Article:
Saturday, April 12, 2008

Poem of the Day

Sonnet 27

Weary with toil, I haste me to my bed,
The dear repose for limbs with travel tired;
But then begins a journey in my head
To work my mind, when body's work's expired:

For then my thoughts - from far where I abide -
Intend a zealous pilgrimage to thee,
And keep my drooping eyelids open wide,
Looking on darkness which the blind do see:

Save that my soul's imaginary sight
Presents thy shadow to my sightless view,
Which, like a jewel hung in ghastly night,
Makes black night beauteous, and her old face new.

Lo! thus, by day my limbs, by night my mind,
For thee, and for myself, no quiet find.

One of my favourite sonnets. As for the image... isn't he dashing? My new Shakespeare finger puppet has sort of squashed Dostoevsky to the back... momentarily.


willow said...

That is a beautiful sonnet.

And your new Shakespeare is very dashing...poor Feodor...he's got to be feeling a tad bit jealous.

Suza said...

O sleep! O gentle sleep!
Nature’s soft nurse, how have I frighted thee,
That thou no more wilt weigh my eyelids down
And steep my senses in forgetfulness?
Why rather, sleep, liest thou in smoky cribs,
Upon uneasy pallets stretching thee,
And hush’d with buzzing night-flies to thy slumber,
Than in the perfum’d chambers of the great,
Under the canopies of costly state,
And lull’d with sound of sweetest melody?
2 Henry IV (3.1.7-16)

Crista Noel said...

Oh, I think I have that very same finger puppet somewhere!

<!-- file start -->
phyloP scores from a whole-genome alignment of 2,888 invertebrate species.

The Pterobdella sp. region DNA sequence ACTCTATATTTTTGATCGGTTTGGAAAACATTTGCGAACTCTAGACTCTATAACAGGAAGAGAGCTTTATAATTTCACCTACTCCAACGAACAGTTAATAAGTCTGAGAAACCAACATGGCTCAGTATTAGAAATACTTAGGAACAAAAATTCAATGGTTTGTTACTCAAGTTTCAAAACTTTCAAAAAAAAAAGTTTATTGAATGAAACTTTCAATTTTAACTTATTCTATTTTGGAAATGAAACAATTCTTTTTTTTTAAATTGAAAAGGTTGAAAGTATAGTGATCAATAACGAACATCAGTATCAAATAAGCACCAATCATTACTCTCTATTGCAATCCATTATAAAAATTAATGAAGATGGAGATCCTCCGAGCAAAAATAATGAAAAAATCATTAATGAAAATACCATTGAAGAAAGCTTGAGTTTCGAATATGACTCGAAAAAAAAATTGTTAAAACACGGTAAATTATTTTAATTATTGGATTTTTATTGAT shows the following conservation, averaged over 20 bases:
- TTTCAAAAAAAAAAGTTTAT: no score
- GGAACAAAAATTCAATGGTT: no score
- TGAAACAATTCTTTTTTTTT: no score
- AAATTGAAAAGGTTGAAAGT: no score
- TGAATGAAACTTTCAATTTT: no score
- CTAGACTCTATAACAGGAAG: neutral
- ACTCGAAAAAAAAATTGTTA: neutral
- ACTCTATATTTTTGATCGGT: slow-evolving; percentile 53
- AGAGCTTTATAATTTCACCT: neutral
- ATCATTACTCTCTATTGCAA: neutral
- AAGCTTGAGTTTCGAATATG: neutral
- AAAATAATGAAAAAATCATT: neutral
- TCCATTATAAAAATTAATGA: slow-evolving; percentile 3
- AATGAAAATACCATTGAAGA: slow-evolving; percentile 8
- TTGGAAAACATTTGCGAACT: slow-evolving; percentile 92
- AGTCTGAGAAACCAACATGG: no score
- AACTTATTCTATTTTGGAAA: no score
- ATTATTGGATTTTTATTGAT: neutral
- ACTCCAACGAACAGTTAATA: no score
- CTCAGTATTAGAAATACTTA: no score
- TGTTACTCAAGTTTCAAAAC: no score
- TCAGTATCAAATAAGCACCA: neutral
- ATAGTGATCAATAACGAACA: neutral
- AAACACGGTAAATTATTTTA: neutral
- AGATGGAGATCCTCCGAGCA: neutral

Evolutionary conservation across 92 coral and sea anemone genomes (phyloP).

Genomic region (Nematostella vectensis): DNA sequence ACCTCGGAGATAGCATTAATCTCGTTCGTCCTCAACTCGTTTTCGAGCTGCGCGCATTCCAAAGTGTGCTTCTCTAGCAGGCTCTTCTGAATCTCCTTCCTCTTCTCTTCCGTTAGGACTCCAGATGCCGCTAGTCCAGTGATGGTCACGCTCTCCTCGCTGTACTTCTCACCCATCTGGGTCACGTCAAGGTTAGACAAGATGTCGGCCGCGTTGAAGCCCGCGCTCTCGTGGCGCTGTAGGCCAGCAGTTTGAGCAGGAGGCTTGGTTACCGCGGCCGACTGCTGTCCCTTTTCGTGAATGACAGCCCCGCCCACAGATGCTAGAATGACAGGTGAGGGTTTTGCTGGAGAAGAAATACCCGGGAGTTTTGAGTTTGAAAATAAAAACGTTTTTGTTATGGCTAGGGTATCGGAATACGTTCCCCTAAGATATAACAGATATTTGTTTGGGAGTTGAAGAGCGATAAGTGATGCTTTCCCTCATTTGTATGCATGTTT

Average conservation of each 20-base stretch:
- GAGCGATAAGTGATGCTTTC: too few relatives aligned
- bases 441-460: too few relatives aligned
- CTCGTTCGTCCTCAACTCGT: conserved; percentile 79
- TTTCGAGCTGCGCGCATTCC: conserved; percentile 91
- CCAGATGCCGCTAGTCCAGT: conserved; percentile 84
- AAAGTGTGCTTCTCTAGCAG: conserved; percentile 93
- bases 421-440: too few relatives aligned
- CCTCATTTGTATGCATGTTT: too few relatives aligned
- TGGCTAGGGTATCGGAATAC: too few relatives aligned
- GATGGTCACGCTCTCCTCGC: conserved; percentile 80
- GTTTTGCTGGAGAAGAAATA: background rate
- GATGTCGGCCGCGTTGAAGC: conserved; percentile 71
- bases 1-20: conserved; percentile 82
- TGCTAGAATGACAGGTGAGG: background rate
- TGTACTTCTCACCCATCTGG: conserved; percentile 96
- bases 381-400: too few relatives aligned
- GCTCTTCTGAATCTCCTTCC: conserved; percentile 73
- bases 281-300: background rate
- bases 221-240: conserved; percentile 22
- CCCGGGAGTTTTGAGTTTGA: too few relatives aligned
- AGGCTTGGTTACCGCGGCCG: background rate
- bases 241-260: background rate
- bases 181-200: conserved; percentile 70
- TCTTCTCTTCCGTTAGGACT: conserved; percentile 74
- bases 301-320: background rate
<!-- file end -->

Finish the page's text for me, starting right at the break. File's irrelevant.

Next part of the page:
Blog Princess G said...

I LOVE sleep! I love being in my bed. In fact... I'm headed there right now with a cup of tea. Hurrah!

Willow ~ I moved Shakespeare to the back. Feodor is front and centre, if still a little folorn.

Crista, we might have to get our guys together for a play date! :)

R.A.D. Stainforth said...

When to the sessions of sweet silent thought
I summon up remembrance of things past,
I sigh the lack of many a thing I sought,
And with old woes new wail my dear time’s waste:
Then can I drown an eye, unused to flow,
For precious friends hid in death’s dateless night,
And weep afresh love’s long since cancell’d woe,
And moan the expense of many a vanish’d sight:
Then can I grieve at grievances foregone,
And heavily from woe to woe tell o’er
The sad account of fore-bemoaned moan,
Which I new pay as if not paid before.
But if the while I think on thee, dear friend,
All losses are restored and sorrows end.
(William Shakespeare, Sonnet XXX)

Blog Princess G said...

Sigh, that's wonderful R.A.D.